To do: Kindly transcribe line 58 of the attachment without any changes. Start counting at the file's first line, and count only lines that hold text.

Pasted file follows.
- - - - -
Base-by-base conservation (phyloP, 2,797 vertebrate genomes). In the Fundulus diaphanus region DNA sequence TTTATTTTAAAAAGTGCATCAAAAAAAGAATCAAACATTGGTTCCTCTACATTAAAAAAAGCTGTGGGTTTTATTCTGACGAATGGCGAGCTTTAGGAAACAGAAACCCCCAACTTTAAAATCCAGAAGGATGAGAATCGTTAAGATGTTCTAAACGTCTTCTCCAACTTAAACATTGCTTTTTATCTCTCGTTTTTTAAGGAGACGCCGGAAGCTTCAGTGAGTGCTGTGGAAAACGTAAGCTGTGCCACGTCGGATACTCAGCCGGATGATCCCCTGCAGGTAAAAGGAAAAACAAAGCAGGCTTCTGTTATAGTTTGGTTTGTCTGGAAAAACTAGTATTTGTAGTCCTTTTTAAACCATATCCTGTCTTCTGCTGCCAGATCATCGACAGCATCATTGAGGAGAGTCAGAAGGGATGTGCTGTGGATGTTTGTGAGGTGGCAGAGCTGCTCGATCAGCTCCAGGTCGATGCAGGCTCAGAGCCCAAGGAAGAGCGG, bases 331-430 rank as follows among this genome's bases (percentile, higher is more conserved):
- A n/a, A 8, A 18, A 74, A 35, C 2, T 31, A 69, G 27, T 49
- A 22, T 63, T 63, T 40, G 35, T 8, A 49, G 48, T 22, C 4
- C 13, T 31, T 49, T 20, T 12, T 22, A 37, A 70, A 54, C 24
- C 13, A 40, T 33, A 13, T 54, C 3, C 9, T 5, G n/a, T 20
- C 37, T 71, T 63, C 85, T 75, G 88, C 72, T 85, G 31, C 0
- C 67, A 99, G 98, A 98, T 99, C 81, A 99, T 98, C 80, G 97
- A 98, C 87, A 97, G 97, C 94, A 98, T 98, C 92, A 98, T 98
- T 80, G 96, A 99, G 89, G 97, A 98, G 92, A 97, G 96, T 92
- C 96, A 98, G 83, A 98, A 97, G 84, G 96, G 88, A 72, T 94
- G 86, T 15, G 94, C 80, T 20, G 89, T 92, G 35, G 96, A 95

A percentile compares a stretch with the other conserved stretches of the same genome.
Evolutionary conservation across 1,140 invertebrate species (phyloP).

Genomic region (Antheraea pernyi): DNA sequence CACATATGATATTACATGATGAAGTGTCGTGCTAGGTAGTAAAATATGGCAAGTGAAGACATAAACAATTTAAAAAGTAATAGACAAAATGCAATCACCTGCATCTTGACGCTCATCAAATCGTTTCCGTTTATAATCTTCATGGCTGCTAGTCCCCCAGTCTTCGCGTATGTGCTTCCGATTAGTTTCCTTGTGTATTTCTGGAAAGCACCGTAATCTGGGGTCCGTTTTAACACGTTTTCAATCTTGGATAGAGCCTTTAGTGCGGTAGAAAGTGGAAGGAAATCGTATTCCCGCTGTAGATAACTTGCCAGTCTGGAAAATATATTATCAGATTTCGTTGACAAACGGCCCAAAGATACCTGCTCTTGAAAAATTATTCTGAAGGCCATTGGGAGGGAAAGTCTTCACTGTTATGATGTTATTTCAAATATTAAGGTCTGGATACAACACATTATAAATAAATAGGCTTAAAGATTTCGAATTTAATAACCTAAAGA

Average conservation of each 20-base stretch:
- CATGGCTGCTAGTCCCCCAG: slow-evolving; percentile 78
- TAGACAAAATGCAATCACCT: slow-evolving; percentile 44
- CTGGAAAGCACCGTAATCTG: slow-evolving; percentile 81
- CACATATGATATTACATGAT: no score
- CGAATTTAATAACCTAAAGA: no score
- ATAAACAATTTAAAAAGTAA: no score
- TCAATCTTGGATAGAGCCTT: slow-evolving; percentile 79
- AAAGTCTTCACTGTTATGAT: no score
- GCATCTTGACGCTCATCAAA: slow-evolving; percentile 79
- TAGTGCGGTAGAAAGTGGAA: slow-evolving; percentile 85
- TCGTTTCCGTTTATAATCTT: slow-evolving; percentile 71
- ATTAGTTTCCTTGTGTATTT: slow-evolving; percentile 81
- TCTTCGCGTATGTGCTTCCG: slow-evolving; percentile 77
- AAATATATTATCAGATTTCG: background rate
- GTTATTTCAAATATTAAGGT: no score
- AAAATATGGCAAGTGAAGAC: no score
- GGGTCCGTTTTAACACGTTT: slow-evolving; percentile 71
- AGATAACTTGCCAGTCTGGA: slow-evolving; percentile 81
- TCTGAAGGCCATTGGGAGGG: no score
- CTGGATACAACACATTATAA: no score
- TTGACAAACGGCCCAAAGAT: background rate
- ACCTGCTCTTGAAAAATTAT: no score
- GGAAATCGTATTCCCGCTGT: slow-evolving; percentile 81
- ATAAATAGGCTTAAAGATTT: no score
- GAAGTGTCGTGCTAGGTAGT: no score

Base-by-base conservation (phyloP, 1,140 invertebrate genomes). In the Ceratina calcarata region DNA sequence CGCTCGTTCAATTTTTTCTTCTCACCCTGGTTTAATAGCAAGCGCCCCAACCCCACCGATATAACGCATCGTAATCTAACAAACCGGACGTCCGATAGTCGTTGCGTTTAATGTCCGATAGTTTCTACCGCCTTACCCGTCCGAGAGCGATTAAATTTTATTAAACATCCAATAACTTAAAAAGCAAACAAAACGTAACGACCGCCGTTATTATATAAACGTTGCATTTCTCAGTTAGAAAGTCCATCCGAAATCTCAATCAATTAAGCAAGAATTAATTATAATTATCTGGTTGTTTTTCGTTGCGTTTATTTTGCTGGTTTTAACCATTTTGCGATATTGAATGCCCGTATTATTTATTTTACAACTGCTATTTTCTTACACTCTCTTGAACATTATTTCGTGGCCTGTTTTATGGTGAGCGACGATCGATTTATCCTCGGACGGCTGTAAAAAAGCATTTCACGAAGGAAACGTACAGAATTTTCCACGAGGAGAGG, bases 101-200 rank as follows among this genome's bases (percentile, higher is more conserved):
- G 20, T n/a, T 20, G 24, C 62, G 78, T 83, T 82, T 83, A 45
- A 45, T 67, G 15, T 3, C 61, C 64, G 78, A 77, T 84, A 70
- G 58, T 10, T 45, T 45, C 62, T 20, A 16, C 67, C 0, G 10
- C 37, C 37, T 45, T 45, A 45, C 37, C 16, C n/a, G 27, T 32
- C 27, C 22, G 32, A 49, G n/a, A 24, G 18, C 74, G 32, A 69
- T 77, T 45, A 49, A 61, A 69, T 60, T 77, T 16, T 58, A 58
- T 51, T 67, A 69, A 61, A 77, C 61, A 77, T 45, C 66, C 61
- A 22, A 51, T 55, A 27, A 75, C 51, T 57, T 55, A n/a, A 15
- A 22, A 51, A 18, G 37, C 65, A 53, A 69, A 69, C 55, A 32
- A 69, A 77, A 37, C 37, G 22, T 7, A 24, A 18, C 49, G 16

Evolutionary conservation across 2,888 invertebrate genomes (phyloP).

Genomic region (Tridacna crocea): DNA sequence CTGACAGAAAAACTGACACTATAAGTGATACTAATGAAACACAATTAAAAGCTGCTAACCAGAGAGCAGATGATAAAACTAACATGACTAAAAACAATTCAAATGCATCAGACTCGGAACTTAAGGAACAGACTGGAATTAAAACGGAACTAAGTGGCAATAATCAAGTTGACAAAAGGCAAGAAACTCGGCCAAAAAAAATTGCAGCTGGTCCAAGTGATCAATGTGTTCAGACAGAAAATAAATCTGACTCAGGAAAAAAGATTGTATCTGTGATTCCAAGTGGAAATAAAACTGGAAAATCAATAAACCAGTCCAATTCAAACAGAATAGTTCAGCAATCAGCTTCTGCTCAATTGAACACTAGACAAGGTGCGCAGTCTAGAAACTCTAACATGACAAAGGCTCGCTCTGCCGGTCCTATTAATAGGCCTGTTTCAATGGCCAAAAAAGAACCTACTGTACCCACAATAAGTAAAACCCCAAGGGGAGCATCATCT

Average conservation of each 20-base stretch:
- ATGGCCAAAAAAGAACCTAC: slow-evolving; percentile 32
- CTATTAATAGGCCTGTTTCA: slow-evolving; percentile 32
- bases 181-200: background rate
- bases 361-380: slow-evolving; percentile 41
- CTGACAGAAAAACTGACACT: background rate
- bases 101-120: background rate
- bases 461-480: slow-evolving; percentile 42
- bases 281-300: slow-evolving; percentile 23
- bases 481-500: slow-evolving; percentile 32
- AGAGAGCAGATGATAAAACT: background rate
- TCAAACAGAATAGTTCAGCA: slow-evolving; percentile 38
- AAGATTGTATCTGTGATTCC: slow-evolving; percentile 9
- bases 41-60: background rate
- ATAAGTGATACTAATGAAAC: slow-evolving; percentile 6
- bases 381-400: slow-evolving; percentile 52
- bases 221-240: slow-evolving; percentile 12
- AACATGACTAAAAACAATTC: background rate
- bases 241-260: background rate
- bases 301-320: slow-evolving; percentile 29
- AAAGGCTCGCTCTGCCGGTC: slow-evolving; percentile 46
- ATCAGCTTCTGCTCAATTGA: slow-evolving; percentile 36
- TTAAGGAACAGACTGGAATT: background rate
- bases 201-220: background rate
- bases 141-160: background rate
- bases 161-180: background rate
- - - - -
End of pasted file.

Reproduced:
- bases 361-380: slow-evolving; percentile 41